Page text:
F) Male Urinary Bladder


The male urinary bladder has a pyramidal shape with the base directed posteriorly and inferiorly when deflated. It is capable of great distension and is highly folded when empty. The bladder wall contains the thick detrusor muscle, which is an important barrier for malignant spread.
The apex faces the upper part of the symphysis pubis.
The superior surface is covered with peritoneum, and frequently related to the small bowel or omentum.
The inferolateral walls extend from the superior surface to meet inferiorly. They are closely related to the pubis bone of the pelvis, and the pubococcygeus muscle that arises from it.
The base is covered with peritoneum superiorly before becoming extraperitoneal on its inferior aspect. This inferior part is in close relation to the seminal vesicles and the rectum. The peritoneal fold between the rectum and bladder is the rectovesical pouch.
The most inferior part of the bladder is the neck, which is continuous with the urethra. It projects inferiorly and may be surrounded by prostatic tissue.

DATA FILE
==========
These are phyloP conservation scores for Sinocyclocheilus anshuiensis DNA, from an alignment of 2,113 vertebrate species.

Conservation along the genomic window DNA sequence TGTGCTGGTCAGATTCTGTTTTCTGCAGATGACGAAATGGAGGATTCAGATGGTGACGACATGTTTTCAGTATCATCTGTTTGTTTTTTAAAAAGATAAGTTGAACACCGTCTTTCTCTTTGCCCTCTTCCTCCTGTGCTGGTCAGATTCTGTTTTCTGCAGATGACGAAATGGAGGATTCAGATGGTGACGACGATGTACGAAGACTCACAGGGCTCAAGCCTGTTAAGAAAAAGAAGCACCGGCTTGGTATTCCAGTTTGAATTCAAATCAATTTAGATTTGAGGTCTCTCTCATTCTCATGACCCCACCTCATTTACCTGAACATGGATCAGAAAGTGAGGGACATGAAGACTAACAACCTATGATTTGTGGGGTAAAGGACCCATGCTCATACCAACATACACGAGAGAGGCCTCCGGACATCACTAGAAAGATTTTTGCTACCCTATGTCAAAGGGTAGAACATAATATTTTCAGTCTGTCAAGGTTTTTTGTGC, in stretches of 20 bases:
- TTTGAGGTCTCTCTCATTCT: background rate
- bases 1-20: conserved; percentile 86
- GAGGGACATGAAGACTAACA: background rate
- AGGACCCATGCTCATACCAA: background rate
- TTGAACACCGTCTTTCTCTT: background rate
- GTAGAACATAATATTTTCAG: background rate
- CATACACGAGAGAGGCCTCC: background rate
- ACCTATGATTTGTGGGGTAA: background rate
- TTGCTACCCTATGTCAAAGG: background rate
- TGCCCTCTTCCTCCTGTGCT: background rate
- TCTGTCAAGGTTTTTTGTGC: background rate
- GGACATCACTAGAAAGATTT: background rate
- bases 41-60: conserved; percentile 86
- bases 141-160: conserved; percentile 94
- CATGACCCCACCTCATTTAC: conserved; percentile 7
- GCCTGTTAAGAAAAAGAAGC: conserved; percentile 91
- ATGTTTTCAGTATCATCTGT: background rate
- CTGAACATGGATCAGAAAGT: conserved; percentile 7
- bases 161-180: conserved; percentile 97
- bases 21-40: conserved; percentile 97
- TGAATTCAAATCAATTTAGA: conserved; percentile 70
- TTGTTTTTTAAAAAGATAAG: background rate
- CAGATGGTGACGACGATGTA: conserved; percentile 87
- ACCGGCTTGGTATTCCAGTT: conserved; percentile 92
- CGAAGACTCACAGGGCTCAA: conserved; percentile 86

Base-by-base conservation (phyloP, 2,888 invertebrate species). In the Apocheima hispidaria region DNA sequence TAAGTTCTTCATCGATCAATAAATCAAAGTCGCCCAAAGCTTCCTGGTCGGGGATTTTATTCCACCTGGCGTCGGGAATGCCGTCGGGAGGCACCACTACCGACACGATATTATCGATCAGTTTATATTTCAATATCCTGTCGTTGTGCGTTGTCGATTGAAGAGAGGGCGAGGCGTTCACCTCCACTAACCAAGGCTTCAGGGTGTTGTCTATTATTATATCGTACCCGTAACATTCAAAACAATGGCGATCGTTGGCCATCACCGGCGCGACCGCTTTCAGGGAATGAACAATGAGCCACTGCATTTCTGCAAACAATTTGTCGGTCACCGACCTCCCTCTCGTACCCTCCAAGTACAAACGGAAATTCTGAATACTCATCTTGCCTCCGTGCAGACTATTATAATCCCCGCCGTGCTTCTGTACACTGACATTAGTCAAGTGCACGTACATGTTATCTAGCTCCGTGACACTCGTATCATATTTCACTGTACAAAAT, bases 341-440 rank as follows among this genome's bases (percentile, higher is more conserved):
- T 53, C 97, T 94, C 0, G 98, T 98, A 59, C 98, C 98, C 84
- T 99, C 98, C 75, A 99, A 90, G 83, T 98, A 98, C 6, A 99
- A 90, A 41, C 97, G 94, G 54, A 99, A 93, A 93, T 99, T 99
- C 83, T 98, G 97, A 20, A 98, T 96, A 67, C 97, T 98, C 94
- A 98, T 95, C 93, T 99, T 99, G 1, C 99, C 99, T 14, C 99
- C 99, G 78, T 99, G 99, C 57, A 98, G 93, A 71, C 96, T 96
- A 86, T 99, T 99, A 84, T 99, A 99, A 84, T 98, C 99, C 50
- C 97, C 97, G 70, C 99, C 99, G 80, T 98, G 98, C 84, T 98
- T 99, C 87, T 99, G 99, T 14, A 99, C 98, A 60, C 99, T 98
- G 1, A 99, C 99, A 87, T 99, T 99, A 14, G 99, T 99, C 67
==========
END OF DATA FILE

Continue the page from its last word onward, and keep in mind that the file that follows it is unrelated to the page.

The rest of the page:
Relations of the Male Urinary Bladder

Superiorly, with the peritoneal cavity and the small bowel within.
Inferiorly, with the prostate gland and the periprostatic venous plexus.
Laterally, with smooth bowel (if distended) and the obturator internus muscle in the pelvis.
Posteriorly, with the rectovesical pouch and rectum (superiorly), with the seminal glands intervening more inferiorly.
Anteriorly, with the anterior abdominal wall and the pubic symphysis.

Microscopic Structure

The bladder is lined internally by urothelium (transitional epithlium). This is a special type of epithelium which is relatively flexible. Beneath the epithelium is the submucosa which contains vessels and nerves. The detrusor muscle is a thick coat of smooth muscle. The superior aspect of the bladder is covered by peritoneum; the inferior parts are coated with loose connective tissue.